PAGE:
As the medical marijuana, hemp, and CBD industries are still relatively new, many cannabis business owners are unsure whether they qualify for trademark protection or not. The 2018 Farm Bill clarified the legal distinction of hemp from marijuana and the status of popular cannabinoids and derivatives, such as CBD. Accordingly, positive changes regarding hemp-based trademarks have taken place, which the United States Patent and Trademark Office (“USPTO”) outlined in an Examination Guide in May of 2019. Below, we outline the basics of trademarking with a focus on cannabis and hemp products at the federal and state level.
Attorney Chelsie Spencer was featured in Forbes this morning for her work as a hemp lawyer in the hemp, medical marijuana, and cannabidiol industries. To read the feature article, please click here to be taken to the Forbes website: Meet the Fearless Lawyer Saving the CBD Industry.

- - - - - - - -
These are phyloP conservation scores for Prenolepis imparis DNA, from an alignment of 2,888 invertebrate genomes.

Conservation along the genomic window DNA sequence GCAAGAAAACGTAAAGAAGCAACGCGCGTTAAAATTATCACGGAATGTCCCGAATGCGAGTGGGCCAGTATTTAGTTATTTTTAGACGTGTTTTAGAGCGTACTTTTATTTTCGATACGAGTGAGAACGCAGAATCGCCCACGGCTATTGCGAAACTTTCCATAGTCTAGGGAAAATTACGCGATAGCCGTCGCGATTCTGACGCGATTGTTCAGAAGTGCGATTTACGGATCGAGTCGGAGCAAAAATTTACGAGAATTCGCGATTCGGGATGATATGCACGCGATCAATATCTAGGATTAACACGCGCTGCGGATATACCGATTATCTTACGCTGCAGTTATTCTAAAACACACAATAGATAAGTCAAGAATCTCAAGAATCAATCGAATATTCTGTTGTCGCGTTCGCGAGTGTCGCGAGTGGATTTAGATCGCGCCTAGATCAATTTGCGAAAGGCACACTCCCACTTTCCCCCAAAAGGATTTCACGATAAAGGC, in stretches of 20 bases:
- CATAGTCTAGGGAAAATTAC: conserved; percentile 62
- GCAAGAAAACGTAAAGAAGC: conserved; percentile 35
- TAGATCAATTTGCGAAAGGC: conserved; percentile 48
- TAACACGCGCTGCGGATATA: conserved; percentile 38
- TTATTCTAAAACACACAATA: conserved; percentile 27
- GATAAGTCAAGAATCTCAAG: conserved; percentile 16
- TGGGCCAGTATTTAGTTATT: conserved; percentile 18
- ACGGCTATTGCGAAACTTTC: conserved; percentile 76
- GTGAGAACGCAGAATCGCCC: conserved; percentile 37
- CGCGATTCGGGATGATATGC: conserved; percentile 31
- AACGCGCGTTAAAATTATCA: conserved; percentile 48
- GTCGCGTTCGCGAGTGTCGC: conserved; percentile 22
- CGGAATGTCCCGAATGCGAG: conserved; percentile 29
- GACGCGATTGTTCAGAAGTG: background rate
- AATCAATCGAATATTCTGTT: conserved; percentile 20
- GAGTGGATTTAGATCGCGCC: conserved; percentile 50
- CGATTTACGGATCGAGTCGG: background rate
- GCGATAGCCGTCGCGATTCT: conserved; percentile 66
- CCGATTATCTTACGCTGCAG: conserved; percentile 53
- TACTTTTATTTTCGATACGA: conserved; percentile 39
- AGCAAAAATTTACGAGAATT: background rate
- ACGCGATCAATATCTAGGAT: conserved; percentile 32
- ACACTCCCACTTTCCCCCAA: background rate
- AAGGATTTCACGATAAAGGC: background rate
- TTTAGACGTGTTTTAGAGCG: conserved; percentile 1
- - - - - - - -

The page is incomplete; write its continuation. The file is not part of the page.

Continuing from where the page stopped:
Recently, the United States Drug Enforcement Agency (DEA) issued an internal directive which will likely assist pending and future CBD trademark registrations with the United States Patent and Trademark Office. What is CBD you ask? CBD is an acronym for cannabidiol, a cannabis compound derived from the marijuana plant. Importantly, CBD is a non-psychoactive compound, meaning that it lacks THC (Tetrahydrocannabinol) – the cannabinoid compound associated with marijuana use. CBD has been added to a variety of goods, from oils, to vapor, to honey, to candies, and beyond.